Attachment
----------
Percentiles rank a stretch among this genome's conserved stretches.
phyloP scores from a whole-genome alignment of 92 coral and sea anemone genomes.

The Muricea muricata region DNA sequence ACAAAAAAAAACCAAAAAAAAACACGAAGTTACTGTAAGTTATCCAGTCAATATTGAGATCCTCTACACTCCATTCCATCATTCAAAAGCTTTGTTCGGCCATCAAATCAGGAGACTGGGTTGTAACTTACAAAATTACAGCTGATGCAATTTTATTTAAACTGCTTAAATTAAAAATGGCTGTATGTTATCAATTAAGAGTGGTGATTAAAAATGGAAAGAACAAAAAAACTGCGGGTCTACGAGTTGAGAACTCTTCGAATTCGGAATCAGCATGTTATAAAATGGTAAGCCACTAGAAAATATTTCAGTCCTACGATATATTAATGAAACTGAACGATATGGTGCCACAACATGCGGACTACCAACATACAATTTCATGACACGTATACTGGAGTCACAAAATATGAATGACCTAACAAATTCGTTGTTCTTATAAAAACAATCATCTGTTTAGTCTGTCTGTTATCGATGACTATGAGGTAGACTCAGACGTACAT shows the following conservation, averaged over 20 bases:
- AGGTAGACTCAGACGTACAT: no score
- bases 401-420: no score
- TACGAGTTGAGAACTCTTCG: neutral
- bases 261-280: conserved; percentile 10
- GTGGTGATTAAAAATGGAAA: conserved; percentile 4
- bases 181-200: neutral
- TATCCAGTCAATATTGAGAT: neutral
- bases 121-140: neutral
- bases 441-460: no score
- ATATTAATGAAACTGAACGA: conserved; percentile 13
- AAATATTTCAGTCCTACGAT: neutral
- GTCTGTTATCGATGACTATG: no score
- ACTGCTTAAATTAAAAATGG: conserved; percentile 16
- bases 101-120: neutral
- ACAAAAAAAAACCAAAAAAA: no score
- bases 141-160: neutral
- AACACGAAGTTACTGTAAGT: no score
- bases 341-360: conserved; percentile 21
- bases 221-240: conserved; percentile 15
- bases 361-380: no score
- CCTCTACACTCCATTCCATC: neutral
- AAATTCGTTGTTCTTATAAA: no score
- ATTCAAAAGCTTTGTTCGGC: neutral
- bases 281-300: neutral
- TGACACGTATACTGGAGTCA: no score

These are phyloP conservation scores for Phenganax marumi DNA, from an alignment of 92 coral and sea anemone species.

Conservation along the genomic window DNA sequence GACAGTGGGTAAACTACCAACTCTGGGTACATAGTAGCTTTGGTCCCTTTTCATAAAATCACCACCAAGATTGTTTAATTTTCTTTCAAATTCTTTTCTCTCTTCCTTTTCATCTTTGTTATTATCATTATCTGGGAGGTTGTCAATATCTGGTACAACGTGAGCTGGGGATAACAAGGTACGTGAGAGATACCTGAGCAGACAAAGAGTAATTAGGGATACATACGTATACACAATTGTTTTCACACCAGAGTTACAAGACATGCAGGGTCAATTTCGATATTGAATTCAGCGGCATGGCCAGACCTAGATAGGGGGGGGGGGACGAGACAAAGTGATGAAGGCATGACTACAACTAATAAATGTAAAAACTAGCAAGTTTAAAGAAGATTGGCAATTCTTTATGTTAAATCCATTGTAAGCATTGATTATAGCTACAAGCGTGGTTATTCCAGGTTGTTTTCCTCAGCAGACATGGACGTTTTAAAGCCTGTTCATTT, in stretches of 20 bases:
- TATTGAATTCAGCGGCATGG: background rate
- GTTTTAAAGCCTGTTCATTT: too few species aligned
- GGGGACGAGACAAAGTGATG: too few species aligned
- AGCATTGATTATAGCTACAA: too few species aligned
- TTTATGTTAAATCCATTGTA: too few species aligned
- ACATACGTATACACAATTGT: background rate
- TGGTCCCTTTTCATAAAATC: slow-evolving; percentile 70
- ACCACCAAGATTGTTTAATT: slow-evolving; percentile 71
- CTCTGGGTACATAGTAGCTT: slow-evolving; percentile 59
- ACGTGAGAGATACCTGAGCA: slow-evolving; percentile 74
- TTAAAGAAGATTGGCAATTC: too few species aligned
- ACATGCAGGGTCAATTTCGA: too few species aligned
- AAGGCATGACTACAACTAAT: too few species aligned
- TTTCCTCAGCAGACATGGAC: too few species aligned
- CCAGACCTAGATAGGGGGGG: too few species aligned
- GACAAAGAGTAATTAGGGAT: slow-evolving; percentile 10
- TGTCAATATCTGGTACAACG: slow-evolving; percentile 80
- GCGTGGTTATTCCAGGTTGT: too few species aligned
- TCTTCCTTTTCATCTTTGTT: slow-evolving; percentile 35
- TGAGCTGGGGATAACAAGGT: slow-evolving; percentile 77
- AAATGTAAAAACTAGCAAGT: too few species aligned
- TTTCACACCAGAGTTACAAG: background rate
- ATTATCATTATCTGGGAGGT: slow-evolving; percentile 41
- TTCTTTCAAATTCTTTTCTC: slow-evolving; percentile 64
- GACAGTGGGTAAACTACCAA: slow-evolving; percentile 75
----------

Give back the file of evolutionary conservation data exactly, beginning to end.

Percentiles rank a stretch among this genome's conserved stretches.
phyloP scores from a whole-genome alignment of 92 coral and sea anemone genomes.

The Muricea muricata region DNA sequence ACAAAAAAAAACCAAAAAAAAACACGAAGTTACTGTAAGTTATCCAGTCAATATTGAGATCCTCTACACTCCATTCCATCATTCAAAAGCTTTGTTCGGCCATCAAATCAGGAGACTGGGTTGTAACTTACAAAATTACAGCTGATGCAATTTTATTTAAACTGCTTAAATTAAAAATGGCTGTATGTTATCAATTAAGAGTGGTGATTAAAAATGGAAAGAACAAAAAAACTGCGGGTCTACGAGTTGAGAACTCTTCGAATTCGGAATCAGCATGTTATAAAATGGTAAGCCACTAGAAAATATTTCAGTCCTACGATATATTAATGAAACTGAACGATATGGTGCCACAACATGCGGACTACCAACATACAATTTCATGACACGTATACTGGAGTCACAAAATATGAATGACCTAACAAATTCGTTGTTCTTATAAAAACAATCATCTGTTTAGTCTGTCTGTTATCGATGACTATGAGGTAGACTCAGACGTACAT shows the following conservation, averaged over 20 bases:
- AGGTAGACTCAGACGTACAT: no score
- bases 401-420: no score
- TACGAGTTGAGAACTCTTCG: neutral
- bases 261-280: conserved; percentile 10
- GTGGTGATTAAAAATGGAAA: conserved; percentile 4
- bases 181-200: neutral
- TATCCAGTCAATATTGAGAT: neutral
- bases 121-140: neutral
- bases 441-460: no score
- ATATTAATGAAACTGAACGA: conserved; percentile 13
- AAATATTTCAGTCCTACGAT: neutral
- GTCTGTTATCGATGACTATG: no score
- ACTGCTTAAATTAAAAATGG: conserved; percentile 16
- bases 101-120: neutral
- ACAAAAAAAAACCAAAAAAA: no score
- bases 141-160: neutral
- AACACGAAGTTACTGTAAGT: no score
- bases 341-360: conserved; percentile 21
- bases 221-240: conserved; percentile 15
- bases 361-380: no score
- CCTCTACACTCCATTCCATC: neutral
- AAATTCGTTGTTCTTATAAA: no score
- ATTCAAAAGCTTTGTTCGGC: neutral
- bases 281-300: neutral
- TGACACGTATACTGGAGTCA: no score

These are phyloP conservation scores for Phenganax marumi DNA, from an alignment of 92 coral and sea anemone species.

Conservation along the genomic window DNA sequence GACAGTGGGTAAACTACCAACTCTGGGTACATAGTAGCTTTGGTCCCTTTTCATAAAATCACCACCAAGATTGTTTAATTTTCTTTCAAATTCTTTTCTCTCTTCCTTTTCATCTTTGTTATTATCATTATCTGGGAGGTTGTCAATATCTGGTACAACGTGAGCTGGGGATAACAAGGTACGTGAGAGATACCTGAGCAGACAAAGAGTAATTAGGGATACATACGTATACACAATTGTTTTCACACCAGAGTTACAAGACATGCAGGGTCAATTTCGATATTGAATTCAGCGGCATGGCCAGACCTAGATAGGGGGGGGGGGACGAGACAAAGTGATGAAGGCATGACTACAACTAATAAATGTAAAAACTAGCAAGTTTAAAGAAGATTGGCAATTCTTTATGTTAAATCCATTGTAAGCATTGATTATAGCTACAAGCGTGGTTATTCCAGGTTGTTTTCCTCAGCAGACATGGACGTTTTAAAGCCTGTTCATTT, in stretches of 20 bases:
- TATTGAATTCAGCGGCATGG: background rate
- GTTTTAAAGCCTGTTCATTT: too few species aligned
- GGGGACGAGACAAAGTGATG: too few species aligned
- AGCATTGATTATAGCTACAA: too few species aligned
- TTTATGTTAAATCCATTGTA: too few species aligned
- ACATACGTATACACAATTGT: background rate
- TGGTCCCTTTTCATAAAATC: slow-evolving; percentile 70
- ACCACCAAGATTGTTTAATT: slow-evolving; percentile 71
- CTCTGGGTACATAGTAGCTT: slow-evolving; percentile 59
- ACGTGAGAGATACCTGAGCA: slow-evolving; percentile 74
- TTAAAGAAGATTGGCAATTC: too few species aligned
- ACATGCAGGGTCAATTTCGA: too few species aligned
- AAGGCATGACTACAACTAAT: too few species aligned
- TTTCCTCAGCAGACATGGAC: too few species aligned
- CCAGACCTAGATAGGGGGGG: too few species aligned
- GACAAAGAGTAATTAGGGAT: slow-evolving; percentile 10
- TGTCAATATCTGGTACAACG: slow-evolving; percentile 80
- GCGTGGTTATTCCAGGTTGT: too few species aligned
- TCTTCCTTTTCATCTTTGTT: slow-evolving; percentile 35
- TGAGCTGGGGATAACAAGGT: slow-evolving; percentile 77
- AAATGTAAAAACTAGCAAGT: too few species aligned
- TTTCACACCAGAGTTACAAG: background rate
- ATTATCATTATCTGGGAGGT: slow-evolving; percentile 41
- TTCTTTCAAATTCTTTTCTC: slow-evolving; percentile 64
- GACAGTGGGTAAACTACCAA: slow-evolving; percentile 75